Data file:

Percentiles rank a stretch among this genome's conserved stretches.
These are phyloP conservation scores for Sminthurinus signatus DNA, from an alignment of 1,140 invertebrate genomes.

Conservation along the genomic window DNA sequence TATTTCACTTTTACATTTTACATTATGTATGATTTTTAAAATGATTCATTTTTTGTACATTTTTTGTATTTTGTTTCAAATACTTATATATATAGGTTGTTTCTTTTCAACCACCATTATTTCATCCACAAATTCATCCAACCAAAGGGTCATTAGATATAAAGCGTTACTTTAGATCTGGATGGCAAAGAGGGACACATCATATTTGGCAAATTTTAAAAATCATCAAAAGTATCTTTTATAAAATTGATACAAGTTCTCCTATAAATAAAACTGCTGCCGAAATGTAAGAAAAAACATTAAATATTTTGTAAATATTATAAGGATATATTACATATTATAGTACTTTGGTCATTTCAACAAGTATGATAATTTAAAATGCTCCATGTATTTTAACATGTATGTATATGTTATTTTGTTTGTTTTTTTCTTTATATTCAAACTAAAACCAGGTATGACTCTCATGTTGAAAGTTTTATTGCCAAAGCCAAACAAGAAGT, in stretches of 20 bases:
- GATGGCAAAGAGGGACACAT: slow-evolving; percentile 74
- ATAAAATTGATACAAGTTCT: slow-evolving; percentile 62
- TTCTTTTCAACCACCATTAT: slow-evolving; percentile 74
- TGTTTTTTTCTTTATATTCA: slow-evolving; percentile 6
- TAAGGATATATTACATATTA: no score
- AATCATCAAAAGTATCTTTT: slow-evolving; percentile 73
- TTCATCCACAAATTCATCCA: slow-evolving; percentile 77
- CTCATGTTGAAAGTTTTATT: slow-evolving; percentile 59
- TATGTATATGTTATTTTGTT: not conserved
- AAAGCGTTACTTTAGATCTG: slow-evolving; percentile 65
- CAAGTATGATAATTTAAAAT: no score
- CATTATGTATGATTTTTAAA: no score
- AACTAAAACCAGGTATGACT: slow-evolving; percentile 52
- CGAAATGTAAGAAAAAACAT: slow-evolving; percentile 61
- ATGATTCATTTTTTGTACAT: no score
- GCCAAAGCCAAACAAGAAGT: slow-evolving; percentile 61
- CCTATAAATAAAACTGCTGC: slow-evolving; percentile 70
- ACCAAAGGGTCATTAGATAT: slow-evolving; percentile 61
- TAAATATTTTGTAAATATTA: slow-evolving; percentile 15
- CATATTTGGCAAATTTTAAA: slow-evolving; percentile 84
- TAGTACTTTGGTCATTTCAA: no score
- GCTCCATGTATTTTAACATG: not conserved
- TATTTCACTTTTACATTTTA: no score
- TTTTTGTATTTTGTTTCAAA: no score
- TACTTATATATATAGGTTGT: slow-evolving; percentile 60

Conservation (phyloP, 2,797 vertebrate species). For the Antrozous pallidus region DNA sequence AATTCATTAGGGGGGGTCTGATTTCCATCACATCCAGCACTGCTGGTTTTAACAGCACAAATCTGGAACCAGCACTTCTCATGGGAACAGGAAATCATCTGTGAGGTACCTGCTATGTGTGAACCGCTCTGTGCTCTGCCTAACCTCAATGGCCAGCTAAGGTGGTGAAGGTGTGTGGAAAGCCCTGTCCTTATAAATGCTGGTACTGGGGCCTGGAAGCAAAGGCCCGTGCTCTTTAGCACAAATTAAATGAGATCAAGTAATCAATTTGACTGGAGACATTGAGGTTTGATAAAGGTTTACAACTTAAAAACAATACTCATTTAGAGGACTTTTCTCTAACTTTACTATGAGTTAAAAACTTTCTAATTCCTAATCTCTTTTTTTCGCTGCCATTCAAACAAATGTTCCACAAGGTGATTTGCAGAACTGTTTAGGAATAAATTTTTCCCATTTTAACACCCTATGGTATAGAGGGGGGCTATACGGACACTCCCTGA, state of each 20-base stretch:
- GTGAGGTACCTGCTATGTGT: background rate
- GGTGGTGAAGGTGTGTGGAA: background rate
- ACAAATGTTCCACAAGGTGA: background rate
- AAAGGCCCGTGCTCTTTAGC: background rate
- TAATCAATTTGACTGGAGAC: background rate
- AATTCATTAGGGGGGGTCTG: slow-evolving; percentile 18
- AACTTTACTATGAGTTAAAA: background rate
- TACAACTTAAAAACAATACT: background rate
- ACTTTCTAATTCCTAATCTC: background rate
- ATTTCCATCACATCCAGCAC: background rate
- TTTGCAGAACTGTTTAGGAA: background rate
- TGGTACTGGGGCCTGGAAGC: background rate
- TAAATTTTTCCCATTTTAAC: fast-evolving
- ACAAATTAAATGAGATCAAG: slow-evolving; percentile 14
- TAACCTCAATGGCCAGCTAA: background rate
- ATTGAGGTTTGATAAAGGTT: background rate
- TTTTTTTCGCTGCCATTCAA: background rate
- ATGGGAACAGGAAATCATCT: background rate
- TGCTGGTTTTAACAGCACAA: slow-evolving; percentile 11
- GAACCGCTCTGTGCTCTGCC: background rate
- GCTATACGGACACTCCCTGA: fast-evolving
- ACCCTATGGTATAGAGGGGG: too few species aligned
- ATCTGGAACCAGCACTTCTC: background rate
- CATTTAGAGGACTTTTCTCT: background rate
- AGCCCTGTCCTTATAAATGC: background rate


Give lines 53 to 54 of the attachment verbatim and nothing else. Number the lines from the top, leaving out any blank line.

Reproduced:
- CATTTAGAGGACTTTTCTCT: background rate
- AGCCCTGTCCTTATAAATGC: background rate